Students sketched, painted psalms phrase by phrase, stitched fabric art and otherwise marked classrooms, offices and shared spaces with art inspired by a psalm. Classes used chant, song, spoken word, simple recitation or sign language to memorize “their” psalm. Eighth graders created art and videos for homilies they delivered during daily worship. Professional tap dancer Khalid Hill led over 200 students through dancing a psalm in worship, in celebration of the resurrection.

Phil-Mont followed the vertical habits theme in all weekly chapels and began integrating art, music, dance and spoken word into chapels. An art installation, bulletin board displays and posters helped the school stay focused on vertical habits and psalms, and the winter choral concert included relevant music.

Launching PODs showed students that adults valued their ideas. “I noticed a small group creating impact on a large one,” Krpata says, explaining how the re-energized chapel team inspired the entire school community. Students memorized verses, created a game show, reported on persecuted Christians and mission trips, gave testimonies and experimented with dance to make psalms and vertical habits their own. Teachers and students learned to pair people with complementary gifts, such as when a shy sophomore wrote an excellent piece on the school’s collaborative art installation and a sixth grade actress read those words in chapel.

“In the last secondary chapel, we asked all students and staff [who had gotten involved in chapel], to stand. Those standing were more than those left sitting,” Rockey says. She adds that Phil-Mont intends to keep its habits of intentionally planning chapels; presenting scripture thoughtfully; using visual arts; and seeking “rich student and staff participation.”

Sharing in worship and life

As both schools plunged into the Psalms, they invited families and congregations to share the joy by attending chapels and other events.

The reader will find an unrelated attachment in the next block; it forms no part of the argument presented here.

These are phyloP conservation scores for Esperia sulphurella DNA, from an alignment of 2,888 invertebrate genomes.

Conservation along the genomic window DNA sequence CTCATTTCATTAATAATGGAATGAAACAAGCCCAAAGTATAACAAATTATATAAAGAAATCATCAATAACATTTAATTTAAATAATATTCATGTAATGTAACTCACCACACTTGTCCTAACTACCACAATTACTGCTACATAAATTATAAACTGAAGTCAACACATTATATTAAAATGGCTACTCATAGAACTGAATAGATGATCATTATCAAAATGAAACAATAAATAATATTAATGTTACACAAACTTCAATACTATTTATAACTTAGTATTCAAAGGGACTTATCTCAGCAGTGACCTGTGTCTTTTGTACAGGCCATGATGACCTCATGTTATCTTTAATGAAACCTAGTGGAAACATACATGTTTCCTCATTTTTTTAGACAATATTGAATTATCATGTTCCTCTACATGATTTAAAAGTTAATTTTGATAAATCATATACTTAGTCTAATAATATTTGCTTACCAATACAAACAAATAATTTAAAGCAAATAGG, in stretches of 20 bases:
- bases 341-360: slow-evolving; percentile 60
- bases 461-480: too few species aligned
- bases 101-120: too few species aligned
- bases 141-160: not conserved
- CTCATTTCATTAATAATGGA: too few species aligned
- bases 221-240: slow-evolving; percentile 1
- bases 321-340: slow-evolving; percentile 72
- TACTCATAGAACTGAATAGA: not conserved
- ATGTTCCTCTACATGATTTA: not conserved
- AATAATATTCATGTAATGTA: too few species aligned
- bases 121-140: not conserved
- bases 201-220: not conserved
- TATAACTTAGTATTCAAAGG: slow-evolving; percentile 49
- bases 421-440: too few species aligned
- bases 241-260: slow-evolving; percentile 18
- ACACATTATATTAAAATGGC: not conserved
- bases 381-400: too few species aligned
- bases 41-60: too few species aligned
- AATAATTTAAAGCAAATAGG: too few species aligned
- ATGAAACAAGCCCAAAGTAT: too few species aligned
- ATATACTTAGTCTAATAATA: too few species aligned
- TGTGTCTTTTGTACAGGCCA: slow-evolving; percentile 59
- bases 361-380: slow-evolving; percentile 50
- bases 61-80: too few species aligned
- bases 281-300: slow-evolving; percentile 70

Mustard Seed celebrates Christianity’s Jewish roots every year. At Simchat Torah in early autumn, the school gives each fourth grader a Bible to officially welcome them to studying God’s Word. “This year, as soon as Bibles were put in hands, every fourth grader turned first to the Psalms,” Hanson says.

Mustard Seed hosted a jazz vespers service at a local church and three all-school Psalmfests where adults and youth shared “their” Psalms. “The jazz vespers and Psalmfests were successful beyond imagination. We learned a lot from our eighth grade students about how to properly use video and music as a worship expression,” Hanson notes.

Phil-Mont’s athletic director told Krpata and Rockey that, unlike in previous years, he looked forward to and never missed chapel—in part so he could lead his POD better. He also started a twice-monthly Terrific Tuesdays Prayer and Praise lunchtime for seventh grade boys. Local pastors and worship leaders attended a workshop on reading scripture aloud in worship, led by Jeff Barker, a dramatist, worship leader and professor from Northwestern College in Orange City, Iowa.

Three Phil-Mont parent teams led book clubs. After his book club finished Eugene Peterson’s book on praying the psalms, one grandfather emailed: “This has been an experience I will never forget. My faith has expanded ‘several more universes-worth’ of spiritual understanding. To now say, out loud, ‘Hallelujah,’ has a deeper and stronger meaning.”



Don’t miss this story’s companion conversation, Kathy Hanson on Youth Delivering Homilies.

Learn more about the Vital Worship grants at Mustard Seed School and Philadelphia-Montgomery Christian Academy. Both schools used or suggested that families use the online devotions Psalms for Families: Devotions for All Ages by Robert J. Keeley and Laura Keeley.

Learn more about the vertical habits that have helped so many churches and schools build their worship vocabulary. The Psalms for All Seasons website suggests multiple psalms for each vertical habit.

Mustard Seed and Phil-Mont recommend these books:

These experts helped build skills in the grants described above: Jeff Barker, spoken word; Cindy Baron de Jong, homilies; Norm Freeman, jazz vespers; Khalid Hill, dance; Ben Volta, art installation.  


Feel free to print and distribute these stories at your staff, chapel, education or worship arts meeting. These questions will help people think about how to involve more people in worship and the Psalms.  

  • Mustard Seed teachers expressed surprise that students enjoyed memorizing psalms. Did you memorize any Bible passages as a child? Did the words stay with you?
  • When have you sensed God speaking through a young person’s words or actions?
  • Does your Christian school welcome parents to chapel services? If children and youth at your church worship separately from adults, how do different age groups share their worship discoveries with each other?